Power of Pride, Part I

8 03 2010

Have you ever read The Wealth of Nations?  Neither have I.  Unless you have, because so did I.  Bits and pieces of it, actually.  Excerpts, really.  You may call them quotes.  The point is, any American has been taught about this book.  It’s supposed to be this brilliant treatise that informed the makers of our economic system of the efficacy and moral rightness of capitalism.  And you have to admit, when you hear about it in school, it sounds pretty good.  The values it extols make perfect sense.  In capitalism, the people always get what they need because the market will adjust to suit the needs of the day.

For instance, everyone can’t be a farmer because we’d have way too much food and the food prices would drop so low, and the farming implements prices would rise so high (since everyone would need them and there would doubtlessly be a shortage)  that nobody could afford to be a farmer.  I guess then, a huge load of the farmers would give up the farms and go into the farming implement business.  Probably too many of them, frankly, and then there would be very little expensive food and cheap, bountiful farming implements.  But eventually, in capitalism, the market would correct itself and balance would be struck, leaving everyone with a job to do and reasonably-priced food and goods to buy.  That’s the point of capitalism—there will be some difficult times, but if you persevere in the system, it’s a self-balancing unit that, (presumably) sooner rather than later, will serve well all those living under its auspices.

So Adam Smith’s book gave us all the confidence to believe in our economic system, which is lovely.  Until you recognize, of course, that our current capitalism scarcely resembles the capitalism of today.  Under the original model of capitalism, there are no $700 billion corporate bailouts.  In real capitalism, companies that are inefficiently run, or that make terrible decisions out of sheer greed and fail as a result, well, they’re left to die.  They weren’t fit to survive in the market because of their poor execution, and their resources, according to pure capitalism, should be redistributed so that a more intelligent company can arise and do it better.  The point is, pure capitalism knows that if you failed, there’s a reason, and you don’t need to be a part of the system any longer.  It’s one of those growing pains that the market must inevitably incur.

The bailout was a terrible idea.  It was like taking all of the farmers in our previous example and saying “Well, since there’s so much food that nobody can sell their food and have money for farm implements, we’re going to invent more money to give to everyone so you can continue right along doing what you’re doing.  You’ll be able to afford farm implements, you’ll continue farming, and the farm implement people can continue making farm implements to sell, since you can all afford them.”  That is not giving the market that we all claim to believe in the opportunity to correct itself.  The bailout was no less idiotic.  The fact of the matter is that we all think we’re so special that we shouldn’t have to experience any difficult times.  We convinced ourselves that what we had built on the corporate landscape was so exquisite that it simply couldn’t be wrong, and we had to preserve it at any cost.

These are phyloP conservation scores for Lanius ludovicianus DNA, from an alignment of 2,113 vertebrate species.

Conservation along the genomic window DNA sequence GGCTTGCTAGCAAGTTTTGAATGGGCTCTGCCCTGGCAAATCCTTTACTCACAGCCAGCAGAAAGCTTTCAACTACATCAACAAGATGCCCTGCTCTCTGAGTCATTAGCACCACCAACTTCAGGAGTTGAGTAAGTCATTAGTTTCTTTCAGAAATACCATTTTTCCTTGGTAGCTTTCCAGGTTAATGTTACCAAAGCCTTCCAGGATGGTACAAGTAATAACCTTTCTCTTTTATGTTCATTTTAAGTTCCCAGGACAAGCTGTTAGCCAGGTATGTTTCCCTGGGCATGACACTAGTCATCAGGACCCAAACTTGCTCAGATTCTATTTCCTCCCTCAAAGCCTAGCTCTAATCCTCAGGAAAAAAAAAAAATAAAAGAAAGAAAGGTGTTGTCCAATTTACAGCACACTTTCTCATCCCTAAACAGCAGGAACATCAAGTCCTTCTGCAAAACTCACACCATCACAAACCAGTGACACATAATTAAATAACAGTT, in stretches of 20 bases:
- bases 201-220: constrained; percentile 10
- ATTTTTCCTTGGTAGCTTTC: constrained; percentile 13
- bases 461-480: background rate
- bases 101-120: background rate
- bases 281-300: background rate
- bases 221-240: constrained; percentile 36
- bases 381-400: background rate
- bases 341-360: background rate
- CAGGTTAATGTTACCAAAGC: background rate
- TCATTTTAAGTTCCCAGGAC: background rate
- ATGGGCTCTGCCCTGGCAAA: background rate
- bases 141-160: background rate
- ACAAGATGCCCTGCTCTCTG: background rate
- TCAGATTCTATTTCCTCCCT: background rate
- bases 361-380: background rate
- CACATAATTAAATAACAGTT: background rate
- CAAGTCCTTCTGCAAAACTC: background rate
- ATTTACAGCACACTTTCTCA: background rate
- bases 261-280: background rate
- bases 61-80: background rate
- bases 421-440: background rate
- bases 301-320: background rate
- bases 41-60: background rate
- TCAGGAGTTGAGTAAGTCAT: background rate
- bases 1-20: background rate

I’d like to say that it was purely panic that had us clambering to re-capitalize these obvious failures, but I think it’s deeper than that.  I have this feeling that everything we have going on is so big—that we’ve put so many of our eggs of confidence in this one rickety basket of business—that we don’t want to imagine the social and economic upheaval of doing things the right way…. the way we claim to still be doing things but so clearly aren’t.  We’ve come to believe that our conveniences and our toys are our birthrights, and the moment a thought of giving up a stitch of our expected daily lives enters our heads, the AMERICAN chip activates to blind us with a waving flag and a chorus of the “Star Spangled Banner” sounds in our ears, reminding us that we made this world what it is, we still control it, and there’s no way we’ll ever have to suffer the indignity of taking a step backwards.

After all, what is a step backwards except an admission that we’ve made a mistake?  The thought of Americans, or any self-coddled Westernized society in the world, admitting that we’ve made a mistake puts me in mind of a popular bumper sticker from the early 2000’s that appeared after the September 11 attacks.  It was a simple but powerful message that really let you know what we thought of ourselves as a culture.  An American flag in full colors waved behind the text “Power of Pride.”  The reference was to the whoopin’ we were about to put on the perpetrators of the attacks.  But American pride is dangerously strong and far-reaching.  I wonder if we’re capable of saying, as a people, that we’ve strayed from what actually makes capitalism work, and that what we’ve been doing to ourselves, our neighbors, and our planet isn’t right.

I don’t want to sound cynical, but I have to admit I don’t have a lot of faith that we are capable of such a feat.   You should see the look I get from my fellow countrypeople when, after they proclaim their dedication to and pride in America, I remind them that pride is one of the seven deadly sins that their (likely) God warned them against.  It’s a chilling silent ire they display, that someone could be so impertinent as to remind them that two of their strongest beliefs are at odds with one another.  My fear isn’t necessarily that they’ll choose the wrong principle by which to live between them; it’s that they already have.